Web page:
BOOKS WORTH READING MORE THAN ONCE
IFES - International Fellowship of Evangelical Students. A global movement founded in 1947 to establish a witness to Christ on university campuses. There are now national affiliates of IFES in over 150 nations.
OMF International - originally founded by James Hudson Taylor in 1865 as the China Inland Mission. Now active in most countries on the Asia Pacific Rim.
The Lausanne Movement was founded by Billy Graham in 1974. John Stott was chief architect of its influential Lausanne Covenant, which shaped evangelicalism for the rest of the 20th century.
The Third Lausanne Congress was held in Cape Town in 2010. Issuing from that gathering came the Cape Town Commitment, of which Christopher J H Wright was chief architect. This incorporates the Cape Town Confession of Faith.
RSA - Royal Society of Arts.
Oxford DNB -The Oxford Dictionary of National Biography is compiled and published by Oxford University Press. Its earliest beginnings were in 1885. Now under the Editorship of Sir David Cannadine.
By Joni Eareckson Tada
CEO and Founder of Joni and Friends’ Christian Institute on Disability
In 1989, I was asked to address the participants of Lausanne II, the International Congress on World Evangelizationin Manila. The subject of my message centred on the church’s responsibility to give the gospel to ‘the poor, the crippled, the lame, and the blind,’ and I was excited with the prospects of awakening the Lausanne gathering to Jesus’s mandate in Luke 14. I knew instinctively that the need was greatest among churches and people with disabilities in countries like the Philippines. Back then, I had travelled to only a handful of less-developed nations. The needs in the Philippines focused my mind. I had never seen so many maimed and injured people dragging themselves along the dirty sidewalks, wearing flip-flops on their hands. I managed to make friends with many of them living in makeshift lean-tos between our hotel and the conference centre.
Most were paraplegics; some were blind, and a few were amputees. But none of these dear people had ever seen anyone like me. When I extended a greeting to them, gesturing awkwardly with my limp hand, they seemed hesitant to touch me. They stared wide-eyed, few of them having ever seen a quadriplegic who had no use of legs or arms. When I spoke to them about my love for Jesus, they seemed fascinated. I could almost read the thoughts behind their amazed expressions, how can this lady trust God the way she is?!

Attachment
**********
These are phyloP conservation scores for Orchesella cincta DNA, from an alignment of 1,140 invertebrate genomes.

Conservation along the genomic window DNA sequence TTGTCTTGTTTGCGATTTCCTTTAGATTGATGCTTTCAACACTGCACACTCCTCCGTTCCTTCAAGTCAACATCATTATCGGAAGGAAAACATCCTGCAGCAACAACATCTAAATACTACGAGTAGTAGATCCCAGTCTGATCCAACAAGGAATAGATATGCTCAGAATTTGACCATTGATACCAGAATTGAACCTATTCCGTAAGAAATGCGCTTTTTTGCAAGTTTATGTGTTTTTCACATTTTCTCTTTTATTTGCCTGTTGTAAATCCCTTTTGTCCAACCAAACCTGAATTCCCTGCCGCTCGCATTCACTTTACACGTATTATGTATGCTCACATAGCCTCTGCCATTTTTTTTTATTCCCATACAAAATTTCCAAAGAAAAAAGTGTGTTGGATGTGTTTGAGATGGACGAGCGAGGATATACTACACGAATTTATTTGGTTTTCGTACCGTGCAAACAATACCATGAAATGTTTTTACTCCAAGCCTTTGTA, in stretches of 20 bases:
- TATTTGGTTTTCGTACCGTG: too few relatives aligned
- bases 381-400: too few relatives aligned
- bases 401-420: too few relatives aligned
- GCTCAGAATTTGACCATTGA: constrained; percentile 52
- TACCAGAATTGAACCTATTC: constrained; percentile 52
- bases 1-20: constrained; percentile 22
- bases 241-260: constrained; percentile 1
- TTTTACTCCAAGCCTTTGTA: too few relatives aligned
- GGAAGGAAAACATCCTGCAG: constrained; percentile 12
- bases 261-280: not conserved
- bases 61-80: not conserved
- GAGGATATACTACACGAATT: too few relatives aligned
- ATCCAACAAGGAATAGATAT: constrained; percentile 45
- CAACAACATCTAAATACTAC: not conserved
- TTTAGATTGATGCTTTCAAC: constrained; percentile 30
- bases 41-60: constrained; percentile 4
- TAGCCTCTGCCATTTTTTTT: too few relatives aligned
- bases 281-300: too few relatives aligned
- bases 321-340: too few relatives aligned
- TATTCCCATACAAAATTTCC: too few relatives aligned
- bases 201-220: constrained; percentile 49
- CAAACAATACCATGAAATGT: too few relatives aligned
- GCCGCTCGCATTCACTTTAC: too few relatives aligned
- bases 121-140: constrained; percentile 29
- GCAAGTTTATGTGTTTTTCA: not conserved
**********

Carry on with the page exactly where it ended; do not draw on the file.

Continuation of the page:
The same thing happened at the Manila Pastors’ Conference, an additional Lausanne convocation for several hundred Filipino Christian leaders. I shared with them the same Luke 14 message. Observing my obvious limitations, they seemed especially curious about my faith in Christ. During lunch break in the main hall, many watched my husband Ken feed me a hamburger. Again, I felt curious eyes examining us, and I could almost read their thoughts: how wonderful that God has made her so happy amidst such a difficult disability! How does she do it?
I was experiencing first-hand the power behind 2 Corinthians 4:7,10, ‘But we have this treasure in jars of clay to show that this all-surpassing power is from God and not from us.… We always carry around in our body the death of Jesus, so that the life of Jesus may also be revealed in our body.’ The more obvious the weakness in the messenger, the more beautifully-adorned is the gospel he shares! People with disabilities are the burning bushes spoken of in Exodus 3 – we cause curious onlookers, even skeptical ones, to turn aside and ‘see this strange sight, why the bush is not burned up’ (Exodus 3:3). People with disabilities, especially missionaries with disabilities, make people hungry for the Bread of Life, and thirsty for the Living Water. They provoke the question is God truly powerful enough to sustain his joy in a quadriplegic? I must find out more!
This shows exactly why people ‘who seem to be weaker are indispensable in the Body of Christ’ as together we strive to make Jesus known to an unbelieving world (1 Corinthians 12:22). To the natural eye, people with disabilities seem to be weaker; they seem to be the least-likely candidates for Kingdom work. But to the spiritual eye – to those who value what God values – people with disabilities add depth, richness, and a platform for explosive power in Kingdom advancement.
To quote the editors of the book: